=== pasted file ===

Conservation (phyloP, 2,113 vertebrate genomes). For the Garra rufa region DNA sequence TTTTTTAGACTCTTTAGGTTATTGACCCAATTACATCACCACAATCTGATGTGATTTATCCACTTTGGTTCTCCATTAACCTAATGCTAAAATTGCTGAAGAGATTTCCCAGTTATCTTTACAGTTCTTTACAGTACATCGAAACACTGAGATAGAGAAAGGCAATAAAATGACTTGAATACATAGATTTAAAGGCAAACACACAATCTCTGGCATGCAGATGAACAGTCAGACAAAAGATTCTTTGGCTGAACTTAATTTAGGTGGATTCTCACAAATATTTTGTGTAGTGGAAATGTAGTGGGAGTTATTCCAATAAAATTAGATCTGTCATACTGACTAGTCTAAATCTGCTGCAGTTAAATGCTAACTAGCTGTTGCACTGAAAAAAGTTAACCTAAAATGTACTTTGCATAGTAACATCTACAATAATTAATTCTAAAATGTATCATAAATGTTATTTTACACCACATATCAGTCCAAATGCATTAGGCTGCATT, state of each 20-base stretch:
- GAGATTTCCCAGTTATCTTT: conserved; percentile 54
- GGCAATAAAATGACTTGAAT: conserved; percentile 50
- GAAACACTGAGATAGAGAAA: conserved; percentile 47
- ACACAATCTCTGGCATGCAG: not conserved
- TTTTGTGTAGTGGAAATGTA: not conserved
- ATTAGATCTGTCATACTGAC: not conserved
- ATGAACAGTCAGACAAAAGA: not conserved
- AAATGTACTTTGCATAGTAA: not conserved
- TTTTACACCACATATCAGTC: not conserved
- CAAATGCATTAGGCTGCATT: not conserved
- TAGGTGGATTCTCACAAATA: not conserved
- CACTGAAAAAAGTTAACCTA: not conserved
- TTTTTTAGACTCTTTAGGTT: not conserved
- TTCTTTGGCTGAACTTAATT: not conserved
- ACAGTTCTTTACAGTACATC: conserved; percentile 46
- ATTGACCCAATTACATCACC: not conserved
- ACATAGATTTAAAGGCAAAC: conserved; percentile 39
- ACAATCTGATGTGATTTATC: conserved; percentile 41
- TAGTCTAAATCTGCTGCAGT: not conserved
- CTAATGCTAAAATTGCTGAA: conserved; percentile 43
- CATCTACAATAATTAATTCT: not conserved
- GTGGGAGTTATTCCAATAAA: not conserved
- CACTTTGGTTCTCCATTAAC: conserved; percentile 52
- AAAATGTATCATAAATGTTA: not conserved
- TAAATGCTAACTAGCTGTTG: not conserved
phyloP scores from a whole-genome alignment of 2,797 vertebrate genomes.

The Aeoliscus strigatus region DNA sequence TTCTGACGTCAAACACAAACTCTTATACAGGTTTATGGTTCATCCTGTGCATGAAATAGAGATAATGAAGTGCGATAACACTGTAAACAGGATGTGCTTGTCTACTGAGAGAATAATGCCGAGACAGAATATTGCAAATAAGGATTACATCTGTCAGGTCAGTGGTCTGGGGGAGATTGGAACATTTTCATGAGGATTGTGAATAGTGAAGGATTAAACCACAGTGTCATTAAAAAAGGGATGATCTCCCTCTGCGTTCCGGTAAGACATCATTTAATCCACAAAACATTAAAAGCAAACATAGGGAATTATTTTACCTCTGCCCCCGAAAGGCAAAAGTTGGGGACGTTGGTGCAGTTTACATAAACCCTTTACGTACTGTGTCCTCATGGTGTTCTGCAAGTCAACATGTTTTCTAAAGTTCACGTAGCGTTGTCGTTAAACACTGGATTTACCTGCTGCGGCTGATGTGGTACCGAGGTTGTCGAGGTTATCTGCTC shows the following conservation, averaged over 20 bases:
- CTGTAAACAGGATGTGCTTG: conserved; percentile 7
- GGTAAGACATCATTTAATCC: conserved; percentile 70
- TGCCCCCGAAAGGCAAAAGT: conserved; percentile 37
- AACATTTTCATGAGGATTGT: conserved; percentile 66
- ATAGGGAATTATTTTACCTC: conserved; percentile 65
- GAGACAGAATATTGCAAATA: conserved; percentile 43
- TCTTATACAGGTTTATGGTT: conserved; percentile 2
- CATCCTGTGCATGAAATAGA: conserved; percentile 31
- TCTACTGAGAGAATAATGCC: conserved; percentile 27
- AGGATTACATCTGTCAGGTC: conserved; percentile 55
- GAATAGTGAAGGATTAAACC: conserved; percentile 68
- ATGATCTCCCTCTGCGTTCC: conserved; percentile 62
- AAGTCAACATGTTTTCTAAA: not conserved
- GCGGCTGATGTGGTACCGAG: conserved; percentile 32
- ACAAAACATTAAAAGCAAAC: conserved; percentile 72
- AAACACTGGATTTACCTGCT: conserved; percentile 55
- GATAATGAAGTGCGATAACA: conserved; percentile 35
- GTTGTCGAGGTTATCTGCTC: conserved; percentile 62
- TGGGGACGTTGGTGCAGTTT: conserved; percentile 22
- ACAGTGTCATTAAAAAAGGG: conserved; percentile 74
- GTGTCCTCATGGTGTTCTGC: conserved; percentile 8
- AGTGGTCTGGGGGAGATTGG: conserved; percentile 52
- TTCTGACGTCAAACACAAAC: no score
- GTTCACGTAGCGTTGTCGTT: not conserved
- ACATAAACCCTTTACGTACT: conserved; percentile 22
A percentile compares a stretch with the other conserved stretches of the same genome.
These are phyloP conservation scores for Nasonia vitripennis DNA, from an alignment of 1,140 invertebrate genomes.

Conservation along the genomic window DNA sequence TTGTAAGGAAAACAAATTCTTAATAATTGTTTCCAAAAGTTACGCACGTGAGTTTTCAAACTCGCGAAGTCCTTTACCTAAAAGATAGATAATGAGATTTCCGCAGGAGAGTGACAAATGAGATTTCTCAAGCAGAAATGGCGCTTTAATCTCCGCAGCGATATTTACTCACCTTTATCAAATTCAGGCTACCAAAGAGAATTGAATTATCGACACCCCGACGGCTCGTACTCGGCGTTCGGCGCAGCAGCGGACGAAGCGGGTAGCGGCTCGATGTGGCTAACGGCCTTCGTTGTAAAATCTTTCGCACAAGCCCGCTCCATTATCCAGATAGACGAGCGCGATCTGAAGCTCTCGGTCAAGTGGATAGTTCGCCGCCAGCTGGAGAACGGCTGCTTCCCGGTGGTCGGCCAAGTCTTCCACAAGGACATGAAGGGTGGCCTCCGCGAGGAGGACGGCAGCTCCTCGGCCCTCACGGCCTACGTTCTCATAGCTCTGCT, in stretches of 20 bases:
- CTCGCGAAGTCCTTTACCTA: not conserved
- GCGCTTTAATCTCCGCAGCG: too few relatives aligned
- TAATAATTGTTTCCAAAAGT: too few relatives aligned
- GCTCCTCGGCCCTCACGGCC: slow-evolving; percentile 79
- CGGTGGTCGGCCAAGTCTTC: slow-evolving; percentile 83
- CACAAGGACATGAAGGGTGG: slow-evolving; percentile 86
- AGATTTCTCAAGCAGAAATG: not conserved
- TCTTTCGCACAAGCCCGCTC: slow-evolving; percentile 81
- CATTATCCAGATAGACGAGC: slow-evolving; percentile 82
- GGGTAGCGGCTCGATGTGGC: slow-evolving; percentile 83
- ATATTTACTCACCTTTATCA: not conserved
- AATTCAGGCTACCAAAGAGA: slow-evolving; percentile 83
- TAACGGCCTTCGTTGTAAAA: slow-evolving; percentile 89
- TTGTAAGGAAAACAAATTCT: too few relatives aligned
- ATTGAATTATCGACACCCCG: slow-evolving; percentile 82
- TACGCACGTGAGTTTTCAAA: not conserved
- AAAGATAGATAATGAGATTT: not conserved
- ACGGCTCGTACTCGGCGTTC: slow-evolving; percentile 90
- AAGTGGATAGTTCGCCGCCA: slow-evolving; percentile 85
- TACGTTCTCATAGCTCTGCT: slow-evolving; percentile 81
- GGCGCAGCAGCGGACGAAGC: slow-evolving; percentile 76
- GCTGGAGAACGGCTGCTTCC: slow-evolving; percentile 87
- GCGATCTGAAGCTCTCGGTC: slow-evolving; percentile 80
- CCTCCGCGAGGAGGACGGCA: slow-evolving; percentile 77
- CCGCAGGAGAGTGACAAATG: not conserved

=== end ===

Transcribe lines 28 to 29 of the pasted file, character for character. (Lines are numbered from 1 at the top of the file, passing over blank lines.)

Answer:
The Aeoliscus strigatus region DNA sequence TTCTGACGTCAAACACAAACTCTTATACAGGTTTATGGTTCATCCTGTGCATGAAATAGAGATAATGAAGTGCGATAACACTGTAAACAGGATGTGCTTGTCTACTGAGAGAATAATGCCGAGACAGAATATTGCAAATAAGGATTACATCTGTCAGGTCAGTGGTCTGGGGGAGATTGGAACATTTTCATGAGGATTGTGAATAGTGAAGGATTAAACCACAGTGTCATTAAAAAAGGGATGATCTCCCTCTGCGTTCCGGTAAGACATCATTTAATCCACAAAACATTAAAAGCAAACATAGGGAATTATTTTACCTCTGCCCCCGAAAGGCAAAAGTTGGGGACGTTGGTGCAGTTTACATAAACCCTTTACGTACTGTGTCCTCATGGTGTTCTGCAAGTCAACATGTTTTCTAAAGTTCACGTAGCGTTGTCGTTAAACACTGGATTTACCTGCTGCGGCTGATGTGGTACCGAGGTTGTCGAGGTTATCTGCTC shows the following conservation, averaged over 20 bases:
- CTGTAAACAGGATGTGCTTG: conserved; percentile 7